We have a few legacy boat anchors. All of our customers are on Windows so our nodejs C++ addons have to be built for Windows. We have a C++ project stuck in vs2013. We have an integration/functional testing framework written in C#.
Nodejs was the first headache. And the windows-build-tools npm is the least bad option to end that headache. Installs python. Installs enough of visual studio 2015/2017’s build tools. Spews piles of repeated output. It runs both installs at the same time. And tries to keep the output readable from both at the same time.
Under the excuse “We’ll change nodejs more often than Visual Studio” I went the chocolatey route. Python plays nice with windows-build-tools. Visual Studio… not so much. Further digging I thought “Well, le’s run vs_BuiltTools.exe with the right parameters and wait on that.” No joy. It does the windows equivalent of a double fork that then creates a race condition while windows-build-tools installs. The final kludge.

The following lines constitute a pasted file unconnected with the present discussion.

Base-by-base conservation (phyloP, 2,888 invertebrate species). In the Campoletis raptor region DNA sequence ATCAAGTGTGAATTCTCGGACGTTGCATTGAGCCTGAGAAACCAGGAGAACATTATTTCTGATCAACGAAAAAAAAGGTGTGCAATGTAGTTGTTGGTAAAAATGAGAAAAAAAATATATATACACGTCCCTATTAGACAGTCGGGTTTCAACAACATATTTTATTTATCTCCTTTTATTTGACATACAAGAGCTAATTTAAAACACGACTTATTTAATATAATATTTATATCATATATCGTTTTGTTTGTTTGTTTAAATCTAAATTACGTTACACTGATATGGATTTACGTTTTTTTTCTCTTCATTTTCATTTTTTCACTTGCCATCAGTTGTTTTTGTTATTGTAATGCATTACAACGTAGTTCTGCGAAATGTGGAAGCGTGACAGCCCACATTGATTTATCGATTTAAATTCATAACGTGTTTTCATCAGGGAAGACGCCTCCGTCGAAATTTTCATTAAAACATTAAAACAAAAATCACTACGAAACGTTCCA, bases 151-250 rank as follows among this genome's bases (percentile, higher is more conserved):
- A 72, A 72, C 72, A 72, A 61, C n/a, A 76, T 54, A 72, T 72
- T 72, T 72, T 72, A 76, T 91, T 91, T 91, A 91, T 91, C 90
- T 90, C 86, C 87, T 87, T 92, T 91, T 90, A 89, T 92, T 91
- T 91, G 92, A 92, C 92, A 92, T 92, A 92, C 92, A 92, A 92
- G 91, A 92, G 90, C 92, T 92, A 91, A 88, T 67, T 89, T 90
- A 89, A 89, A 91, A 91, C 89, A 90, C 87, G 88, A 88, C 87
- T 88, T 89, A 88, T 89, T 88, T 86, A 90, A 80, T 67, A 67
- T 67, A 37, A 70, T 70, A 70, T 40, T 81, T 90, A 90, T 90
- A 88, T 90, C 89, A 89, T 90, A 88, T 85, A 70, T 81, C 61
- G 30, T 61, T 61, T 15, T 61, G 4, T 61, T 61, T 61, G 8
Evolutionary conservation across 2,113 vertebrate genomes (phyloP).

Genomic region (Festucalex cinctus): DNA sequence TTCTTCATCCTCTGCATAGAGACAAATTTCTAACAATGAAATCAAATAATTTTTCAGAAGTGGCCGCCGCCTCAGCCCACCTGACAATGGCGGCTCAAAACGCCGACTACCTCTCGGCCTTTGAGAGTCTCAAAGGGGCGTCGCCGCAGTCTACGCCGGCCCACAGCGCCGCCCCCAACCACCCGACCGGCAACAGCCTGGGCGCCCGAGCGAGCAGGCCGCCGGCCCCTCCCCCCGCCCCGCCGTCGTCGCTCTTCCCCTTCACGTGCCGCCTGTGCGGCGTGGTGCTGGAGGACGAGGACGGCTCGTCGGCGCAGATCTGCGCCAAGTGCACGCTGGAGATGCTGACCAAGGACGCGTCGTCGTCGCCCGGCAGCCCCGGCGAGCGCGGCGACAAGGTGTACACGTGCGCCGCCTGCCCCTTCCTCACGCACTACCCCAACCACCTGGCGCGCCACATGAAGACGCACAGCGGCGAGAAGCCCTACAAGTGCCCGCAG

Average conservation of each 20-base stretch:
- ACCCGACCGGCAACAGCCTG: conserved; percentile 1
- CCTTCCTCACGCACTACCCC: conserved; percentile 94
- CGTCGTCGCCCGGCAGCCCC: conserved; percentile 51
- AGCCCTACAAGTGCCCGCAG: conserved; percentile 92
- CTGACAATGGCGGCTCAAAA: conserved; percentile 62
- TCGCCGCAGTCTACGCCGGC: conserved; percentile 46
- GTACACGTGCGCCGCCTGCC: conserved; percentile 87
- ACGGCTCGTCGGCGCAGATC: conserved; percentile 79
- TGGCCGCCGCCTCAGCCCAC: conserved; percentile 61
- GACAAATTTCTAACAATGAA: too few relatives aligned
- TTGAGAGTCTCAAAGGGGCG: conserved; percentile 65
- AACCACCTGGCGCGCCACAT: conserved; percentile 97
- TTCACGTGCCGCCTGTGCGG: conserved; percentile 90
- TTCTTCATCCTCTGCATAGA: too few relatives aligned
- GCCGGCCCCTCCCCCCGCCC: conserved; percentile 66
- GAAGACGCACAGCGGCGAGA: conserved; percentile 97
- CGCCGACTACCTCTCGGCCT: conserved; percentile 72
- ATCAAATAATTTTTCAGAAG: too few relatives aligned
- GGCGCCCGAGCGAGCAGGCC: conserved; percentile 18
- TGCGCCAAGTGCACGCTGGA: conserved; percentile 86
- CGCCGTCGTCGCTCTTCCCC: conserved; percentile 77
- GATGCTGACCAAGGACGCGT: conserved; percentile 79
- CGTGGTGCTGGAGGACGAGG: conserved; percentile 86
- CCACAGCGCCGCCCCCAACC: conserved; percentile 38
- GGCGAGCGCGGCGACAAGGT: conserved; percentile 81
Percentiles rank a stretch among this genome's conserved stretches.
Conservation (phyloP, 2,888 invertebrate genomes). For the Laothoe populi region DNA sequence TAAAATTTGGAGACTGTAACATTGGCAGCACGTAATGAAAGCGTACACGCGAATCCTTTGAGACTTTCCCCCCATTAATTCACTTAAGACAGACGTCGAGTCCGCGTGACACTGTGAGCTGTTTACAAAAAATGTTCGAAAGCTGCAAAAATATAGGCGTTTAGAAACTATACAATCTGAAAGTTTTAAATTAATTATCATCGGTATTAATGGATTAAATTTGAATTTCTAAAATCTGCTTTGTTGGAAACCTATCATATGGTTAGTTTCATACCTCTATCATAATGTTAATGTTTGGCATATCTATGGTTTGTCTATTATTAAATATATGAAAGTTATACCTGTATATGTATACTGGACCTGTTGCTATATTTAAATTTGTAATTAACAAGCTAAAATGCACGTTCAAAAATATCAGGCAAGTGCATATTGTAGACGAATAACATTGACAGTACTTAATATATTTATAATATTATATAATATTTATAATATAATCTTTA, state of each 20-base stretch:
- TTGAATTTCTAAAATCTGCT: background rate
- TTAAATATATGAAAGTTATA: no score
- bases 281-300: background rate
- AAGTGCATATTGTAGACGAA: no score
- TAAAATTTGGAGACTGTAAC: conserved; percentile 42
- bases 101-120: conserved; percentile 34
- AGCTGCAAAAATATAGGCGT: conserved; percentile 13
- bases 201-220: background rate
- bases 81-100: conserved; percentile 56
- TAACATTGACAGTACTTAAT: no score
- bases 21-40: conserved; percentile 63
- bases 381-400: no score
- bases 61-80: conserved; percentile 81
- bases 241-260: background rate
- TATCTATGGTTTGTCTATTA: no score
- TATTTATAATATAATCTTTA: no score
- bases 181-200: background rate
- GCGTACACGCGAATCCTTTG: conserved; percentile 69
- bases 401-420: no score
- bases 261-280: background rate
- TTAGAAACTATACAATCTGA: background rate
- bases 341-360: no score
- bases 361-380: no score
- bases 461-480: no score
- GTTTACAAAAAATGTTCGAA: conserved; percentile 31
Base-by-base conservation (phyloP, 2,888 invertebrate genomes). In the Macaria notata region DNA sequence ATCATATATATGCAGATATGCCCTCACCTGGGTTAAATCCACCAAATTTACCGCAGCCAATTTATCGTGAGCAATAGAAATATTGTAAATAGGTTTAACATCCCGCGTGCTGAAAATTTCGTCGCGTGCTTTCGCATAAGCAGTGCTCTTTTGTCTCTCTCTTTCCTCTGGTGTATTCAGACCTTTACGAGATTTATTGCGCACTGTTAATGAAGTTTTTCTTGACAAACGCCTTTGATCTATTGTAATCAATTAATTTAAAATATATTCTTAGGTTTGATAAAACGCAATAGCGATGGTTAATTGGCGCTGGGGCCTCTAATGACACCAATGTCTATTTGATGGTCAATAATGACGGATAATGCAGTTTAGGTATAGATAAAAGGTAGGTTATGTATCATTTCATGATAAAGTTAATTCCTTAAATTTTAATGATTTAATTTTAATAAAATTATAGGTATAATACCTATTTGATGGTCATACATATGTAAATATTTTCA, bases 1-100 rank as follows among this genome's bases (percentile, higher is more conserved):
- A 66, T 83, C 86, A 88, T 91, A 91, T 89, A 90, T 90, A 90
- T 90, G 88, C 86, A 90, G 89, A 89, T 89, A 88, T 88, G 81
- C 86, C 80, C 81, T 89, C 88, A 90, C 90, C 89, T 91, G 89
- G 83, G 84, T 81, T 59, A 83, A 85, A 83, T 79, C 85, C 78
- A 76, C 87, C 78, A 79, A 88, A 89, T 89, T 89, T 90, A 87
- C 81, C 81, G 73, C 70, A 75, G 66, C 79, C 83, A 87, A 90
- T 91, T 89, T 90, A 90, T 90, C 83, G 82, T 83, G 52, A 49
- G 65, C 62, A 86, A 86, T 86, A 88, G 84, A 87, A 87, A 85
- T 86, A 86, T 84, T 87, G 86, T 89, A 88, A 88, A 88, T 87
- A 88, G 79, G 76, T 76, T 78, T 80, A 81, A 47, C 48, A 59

$returnCode = Start-Process -FilePath vs_BuildTools.exe -ArgumentList "--wait", "--norestart", "--quiet", "--includeRecommended", "--add Microsoft.VisualStudio.Workload.VCTools" -Wait -PassThru
That let the install play nice in a Docker Containers for Windows Dockerfile. Not communicating on nodejs changes broke the concept.
C# was the next headache. Chocolatey’s visualstudio2017community and visualstudio2017-workload-netcoretools and netfx-4.6.2-devpack to the rescue.
VS2013 was only a mild headache. The chocolatey ‘visualstudio2013community’ package does not work inside docker.